Plasma glucose, insulin, and ghrelin responses were least favorable when patients with type 2 diabetes consumed a breakfast with a high GI and low fiber, which suggests that reducing the GI or increasing the fiber content or both of breakfasts may be a useful strategy to improve the postprandial metabolic profile of these patients.
breakfast  blood  protein  glucose  metabolism  peer-reviewed  research  response  insulin  fiber  high  low  glycemic  index  ghrelin  correlation  comparison 
september 2017 by Michael.Massing
Effects of breakfast meal composition on second meal metabolic responses in adults with Type 2 diabetes mellitus. - PubMed - NCBI
Two different breakfast meals were administered during the intervention: (A) a high glycemic load breakfast meal consisting of farina (kJ 1833; carbohydrate (CHO) 78 g and psylium soluble fiber 0 g), (B) a low-glycemic load breakfast meal consisting of a fiber-loop cereal (kJ 1515; CHO 62 g and psyllium soluble fiber 6.6 g). A standardized lunch was provided approximately 4 h after breakfast. Blood plasma concentrations and area under the curve (AUC) values for glucose, insulin and FFA were measured in response to the breakfast and mid-day lunch. Statistical analyses were performed using SAS software (8.02). Comparisons between diets were based on adjusted Bonferroni t-tests.
RESULTS:
In post-breakfast analyses, Breakfast B had significantly lower area under the curve (AUC) values for plasma glucose and insulin compared to Breakfast A (P<0.05) (95% confidence level). The AUC values for FFA were higher for Breakfast B than for Breakfast A (P<0.05) (95% confidence level). Post-lunch analyses indicated similar glucose responses for the two breakfast types. Insulin AUC values for Breakfasts B were significantly lower than Breakfast A (P<0.05) (95% confidence level). The AUC values for FFA were unaffected by breakfast type.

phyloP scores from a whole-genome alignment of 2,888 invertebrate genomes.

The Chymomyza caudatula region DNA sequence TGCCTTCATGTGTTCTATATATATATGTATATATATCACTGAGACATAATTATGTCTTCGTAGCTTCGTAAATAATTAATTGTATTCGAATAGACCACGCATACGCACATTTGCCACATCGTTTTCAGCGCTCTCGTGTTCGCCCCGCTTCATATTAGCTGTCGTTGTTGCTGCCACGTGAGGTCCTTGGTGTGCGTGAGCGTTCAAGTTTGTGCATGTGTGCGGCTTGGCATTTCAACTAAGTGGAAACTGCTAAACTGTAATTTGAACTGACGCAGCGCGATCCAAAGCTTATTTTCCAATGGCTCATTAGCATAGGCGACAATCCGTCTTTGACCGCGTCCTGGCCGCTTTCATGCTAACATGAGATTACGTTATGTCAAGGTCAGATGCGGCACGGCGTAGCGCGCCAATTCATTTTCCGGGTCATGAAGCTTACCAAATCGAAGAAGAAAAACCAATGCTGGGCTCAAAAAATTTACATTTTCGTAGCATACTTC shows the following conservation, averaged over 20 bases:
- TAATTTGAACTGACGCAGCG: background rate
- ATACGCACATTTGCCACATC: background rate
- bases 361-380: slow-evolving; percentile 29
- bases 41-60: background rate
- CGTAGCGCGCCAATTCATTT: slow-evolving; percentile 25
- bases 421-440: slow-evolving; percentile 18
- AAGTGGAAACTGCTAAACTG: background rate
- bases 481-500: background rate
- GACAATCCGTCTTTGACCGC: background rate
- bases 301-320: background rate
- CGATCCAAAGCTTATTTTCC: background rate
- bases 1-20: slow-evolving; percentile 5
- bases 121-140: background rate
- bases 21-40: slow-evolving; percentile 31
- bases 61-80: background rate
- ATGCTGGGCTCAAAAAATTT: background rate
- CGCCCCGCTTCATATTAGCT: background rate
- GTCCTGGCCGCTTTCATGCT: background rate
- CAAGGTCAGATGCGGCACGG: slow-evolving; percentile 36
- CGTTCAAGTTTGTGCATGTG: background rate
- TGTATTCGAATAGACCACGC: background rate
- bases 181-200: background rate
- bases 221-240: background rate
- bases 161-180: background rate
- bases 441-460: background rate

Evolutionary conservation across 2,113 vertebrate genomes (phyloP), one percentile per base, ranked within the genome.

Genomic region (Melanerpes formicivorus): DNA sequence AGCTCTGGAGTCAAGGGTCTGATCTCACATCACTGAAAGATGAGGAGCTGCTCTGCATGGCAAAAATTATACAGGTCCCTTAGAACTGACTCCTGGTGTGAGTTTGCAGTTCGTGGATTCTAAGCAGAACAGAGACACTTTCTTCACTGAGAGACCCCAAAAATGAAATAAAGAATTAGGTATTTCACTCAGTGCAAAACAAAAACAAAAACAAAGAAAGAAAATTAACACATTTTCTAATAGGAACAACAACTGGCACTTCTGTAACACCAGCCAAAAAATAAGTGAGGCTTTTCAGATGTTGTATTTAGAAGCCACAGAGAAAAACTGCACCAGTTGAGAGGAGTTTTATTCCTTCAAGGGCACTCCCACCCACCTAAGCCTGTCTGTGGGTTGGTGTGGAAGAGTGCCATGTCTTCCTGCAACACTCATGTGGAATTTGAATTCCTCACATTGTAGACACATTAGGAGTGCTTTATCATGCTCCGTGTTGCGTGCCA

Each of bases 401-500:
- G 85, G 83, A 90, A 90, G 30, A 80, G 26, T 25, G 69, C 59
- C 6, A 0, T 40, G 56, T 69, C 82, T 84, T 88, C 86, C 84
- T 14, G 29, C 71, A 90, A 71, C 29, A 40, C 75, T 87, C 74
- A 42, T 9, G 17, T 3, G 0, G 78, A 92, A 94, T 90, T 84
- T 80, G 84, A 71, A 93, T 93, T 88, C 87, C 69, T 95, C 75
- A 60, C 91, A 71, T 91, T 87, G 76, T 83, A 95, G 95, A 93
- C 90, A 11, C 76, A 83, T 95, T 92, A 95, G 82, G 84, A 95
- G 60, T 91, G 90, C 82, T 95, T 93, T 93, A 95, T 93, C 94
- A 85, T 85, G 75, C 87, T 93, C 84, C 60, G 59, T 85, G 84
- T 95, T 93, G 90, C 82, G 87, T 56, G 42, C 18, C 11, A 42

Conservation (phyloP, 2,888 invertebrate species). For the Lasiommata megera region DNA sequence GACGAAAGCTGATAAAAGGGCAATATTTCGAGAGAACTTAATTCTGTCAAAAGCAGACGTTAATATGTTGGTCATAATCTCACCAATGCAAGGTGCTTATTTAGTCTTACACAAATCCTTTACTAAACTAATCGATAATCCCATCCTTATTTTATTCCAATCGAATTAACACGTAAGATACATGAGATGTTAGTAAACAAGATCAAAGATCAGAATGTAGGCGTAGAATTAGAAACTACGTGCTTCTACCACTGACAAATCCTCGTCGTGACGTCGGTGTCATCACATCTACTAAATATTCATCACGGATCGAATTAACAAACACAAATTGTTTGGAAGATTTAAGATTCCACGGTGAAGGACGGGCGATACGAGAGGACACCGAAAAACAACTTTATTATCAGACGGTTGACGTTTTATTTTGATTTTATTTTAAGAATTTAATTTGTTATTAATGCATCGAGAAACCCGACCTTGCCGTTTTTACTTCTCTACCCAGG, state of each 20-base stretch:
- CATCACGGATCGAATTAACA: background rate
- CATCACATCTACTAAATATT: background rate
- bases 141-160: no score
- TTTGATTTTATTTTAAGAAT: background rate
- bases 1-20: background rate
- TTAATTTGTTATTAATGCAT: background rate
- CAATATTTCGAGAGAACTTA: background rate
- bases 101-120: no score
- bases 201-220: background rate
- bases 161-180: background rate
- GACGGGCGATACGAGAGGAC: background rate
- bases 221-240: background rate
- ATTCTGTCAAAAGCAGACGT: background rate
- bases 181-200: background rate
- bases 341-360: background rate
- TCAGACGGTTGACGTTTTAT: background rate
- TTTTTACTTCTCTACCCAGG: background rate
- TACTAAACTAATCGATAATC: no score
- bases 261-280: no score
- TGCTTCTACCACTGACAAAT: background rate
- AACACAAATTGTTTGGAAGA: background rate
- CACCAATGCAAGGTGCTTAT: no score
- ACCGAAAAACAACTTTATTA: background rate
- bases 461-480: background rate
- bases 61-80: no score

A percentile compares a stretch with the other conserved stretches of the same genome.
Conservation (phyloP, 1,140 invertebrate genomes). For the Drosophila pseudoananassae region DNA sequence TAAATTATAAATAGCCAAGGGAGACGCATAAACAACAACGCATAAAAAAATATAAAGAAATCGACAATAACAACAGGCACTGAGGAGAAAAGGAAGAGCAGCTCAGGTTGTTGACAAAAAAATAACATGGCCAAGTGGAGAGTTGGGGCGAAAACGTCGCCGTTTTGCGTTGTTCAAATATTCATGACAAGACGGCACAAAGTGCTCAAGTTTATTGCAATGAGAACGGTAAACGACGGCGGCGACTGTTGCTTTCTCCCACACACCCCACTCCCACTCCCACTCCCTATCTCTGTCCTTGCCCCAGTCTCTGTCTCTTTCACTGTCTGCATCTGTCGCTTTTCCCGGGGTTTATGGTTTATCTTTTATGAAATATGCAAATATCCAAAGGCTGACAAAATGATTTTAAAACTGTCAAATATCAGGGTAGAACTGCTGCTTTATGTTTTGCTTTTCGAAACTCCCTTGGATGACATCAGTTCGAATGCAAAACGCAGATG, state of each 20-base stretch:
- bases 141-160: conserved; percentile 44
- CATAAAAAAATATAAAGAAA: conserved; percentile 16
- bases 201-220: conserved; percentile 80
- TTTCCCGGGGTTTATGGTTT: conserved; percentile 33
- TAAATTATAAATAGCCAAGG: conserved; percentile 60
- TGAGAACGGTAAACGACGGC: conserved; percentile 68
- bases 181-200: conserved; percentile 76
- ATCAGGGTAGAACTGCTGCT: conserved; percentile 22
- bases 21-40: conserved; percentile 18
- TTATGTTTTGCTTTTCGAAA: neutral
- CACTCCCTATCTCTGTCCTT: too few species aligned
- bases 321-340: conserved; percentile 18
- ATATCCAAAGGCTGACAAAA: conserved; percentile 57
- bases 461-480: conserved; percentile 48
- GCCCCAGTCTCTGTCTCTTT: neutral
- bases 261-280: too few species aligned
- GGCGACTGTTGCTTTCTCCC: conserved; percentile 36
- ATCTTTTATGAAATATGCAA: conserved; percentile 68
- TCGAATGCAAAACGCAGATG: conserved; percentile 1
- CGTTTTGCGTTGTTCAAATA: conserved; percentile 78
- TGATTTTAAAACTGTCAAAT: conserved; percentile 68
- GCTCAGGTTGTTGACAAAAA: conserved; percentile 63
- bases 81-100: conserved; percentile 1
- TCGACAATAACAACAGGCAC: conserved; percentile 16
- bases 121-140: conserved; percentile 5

CONCLUSIONS:
These data indicate that ingesting a low-glycemic load meal containing psyllium soluble fiber at breakfast significantly improves the breakfast postprandial glycemic, insulinemic and FFA responses in adults with Type 2 DM. These data revealed no residual postprandial effect of the psyllium soluble fiber breakfast meal beyond the second meal consumed. Thus, there was no evidence of an improvement postprandially in the glycemic, insulinemic and FFA responses after the consumption of the lunch meal.
breakfast  blood  lunch  protein  glucose  metabolism  second-meal  phenomenon  peer-reviewed  research  response  insulin  fiber  high  low  glycemic  index 
september 2017 by Michael.Massing
Timing of Peak Blood Glucose after Breakfast Meals of Different Glycemic Index in Women with Gestational Diabetes
There was no significant difference in subjective satiety throughout the test period. In conclusion, the low GI breakfast produced lower postprandial glycemia, and the peak PBGL [postprandial blood glucose level] occurred closer to the time recommended for PBGL monitoring (i.e., 1 h postprandial) in GDM than a macronutrient matched high GI breakfast.
breakfast  glucose  metabolism  appetite  diabetes  gestational  peak  postprandial  blood  SMBG  self  care  glycemic  index  high  timing  monitoring  excursion  spike  peer-reviewed  research 
september 2017 by Michael.Massing
Increasing Adiposity | Lifestyle Behaviors | JAMA | The JAMA Network